We made our way to Tyler State Park in Tyler, TX. It seems that once you get to western Fort Worth area, Texas becomes a lush landscape with trees, grass and vegetation everywhere. Our campsite was in a forest with a huge lake nearby.

The reason for the stop in Tyler was to visit with my Aunt and cousins. David, myself, Aunt Mary and Dean are pictured here, and we all had a great time catching up. I was the youngest of eight in my generation, while David was the eldest. Aunt Mary, at 92 is as sharp as every and a pleasure to talk with for hours. Dean and my older brother were about the same age and they were thick as thieves back in the days when the family got together while we were growing up. Hopefully, we can pull together a family reunion for all this coming year.

We all went out to dinner and a Christian biker group eating at the same restaurant offered to bless our rig for us. The even gave us a sticker for our sticker collection in our utility box.

We left Tyler and made our way to North Toledo Bend State Park on the Louisiana side of the Sabine River that divides Texas and Louisiana. The campground was again next to the water, where the trees grow out into the water.

We had a nice hike along a trail with longleaf pines that reached for the sky, with hundreds of fingernail-sized frogs hopping all around our feet.

We even had a nice armadillo visit us in the evening time. I went out to get a picture of him, but was amazed at how quick they can scurry away. I was hoping he would roll into a ball.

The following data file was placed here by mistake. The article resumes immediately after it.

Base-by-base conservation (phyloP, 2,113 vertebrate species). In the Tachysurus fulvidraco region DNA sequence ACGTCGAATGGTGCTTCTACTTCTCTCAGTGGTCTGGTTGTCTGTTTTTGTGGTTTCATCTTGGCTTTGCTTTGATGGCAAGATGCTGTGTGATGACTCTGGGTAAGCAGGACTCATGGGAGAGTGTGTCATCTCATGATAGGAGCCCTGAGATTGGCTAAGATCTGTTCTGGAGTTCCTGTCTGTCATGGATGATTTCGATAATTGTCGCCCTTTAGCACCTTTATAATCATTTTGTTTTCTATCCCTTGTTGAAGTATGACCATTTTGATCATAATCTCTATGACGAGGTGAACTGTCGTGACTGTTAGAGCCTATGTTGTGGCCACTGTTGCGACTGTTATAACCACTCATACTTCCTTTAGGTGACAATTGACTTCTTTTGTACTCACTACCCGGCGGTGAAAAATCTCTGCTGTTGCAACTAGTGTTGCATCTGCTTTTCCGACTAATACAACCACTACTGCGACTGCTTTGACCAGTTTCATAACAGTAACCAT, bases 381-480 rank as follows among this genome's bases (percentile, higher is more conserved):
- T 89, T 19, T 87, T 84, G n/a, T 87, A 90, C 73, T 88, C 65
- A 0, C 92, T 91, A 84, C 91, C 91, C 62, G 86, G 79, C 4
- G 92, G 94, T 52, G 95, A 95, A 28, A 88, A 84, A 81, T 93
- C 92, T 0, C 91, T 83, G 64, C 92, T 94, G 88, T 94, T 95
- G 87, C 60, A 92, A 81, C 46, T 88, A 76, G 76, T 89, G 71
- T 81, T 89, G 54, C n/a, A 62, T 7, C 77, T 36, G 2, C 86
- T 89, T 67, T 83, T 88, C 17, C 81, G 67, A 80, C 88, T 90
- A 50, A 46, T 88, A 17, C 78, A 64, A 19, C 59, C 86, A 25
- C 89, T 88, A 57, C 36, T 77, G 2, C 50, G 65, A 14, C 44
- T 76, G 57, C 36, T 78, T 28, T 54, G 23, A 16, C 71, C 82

We crossed Louisiana and the mighty Mississippi River into the state of Mississippi.

Just across the border was a BBQ place where we stopped for lunch. The chicken and brisket were great. It’s hard to pass a well painted longhorn steer.

We camped at Natchez State Park for the night and will start the Natchez Trace Trail tomorrow. We had a nice spot next to another huge lake. We need a boat. However, the time in the campground was good because we blew a water pump, but luckily had a spare and installed it. All better for now.

Natchez is the most southern point of this trip. Tomorrow we begin to head north for the next couple of weeks until we hit Nova Scotia.

West Texas

Our epic trek #4 has begun. The current plan is to not drop back into the valley of the sun until the daytime highs are 80 degrees or below. It was pushing 108 degrees when we left so it may be some time before we return.
We stopped the first night at our place on the rim. It’s always 30 degrees cooler there so it was perfect for an evening walk. We watched a beautiful moon rise above the ponderosas.

Neighbors of ours were out waiting for the evening primrose to bloom. I never knew that it only bloomed after the sun sets. Turns out we have evening primrose all along our road.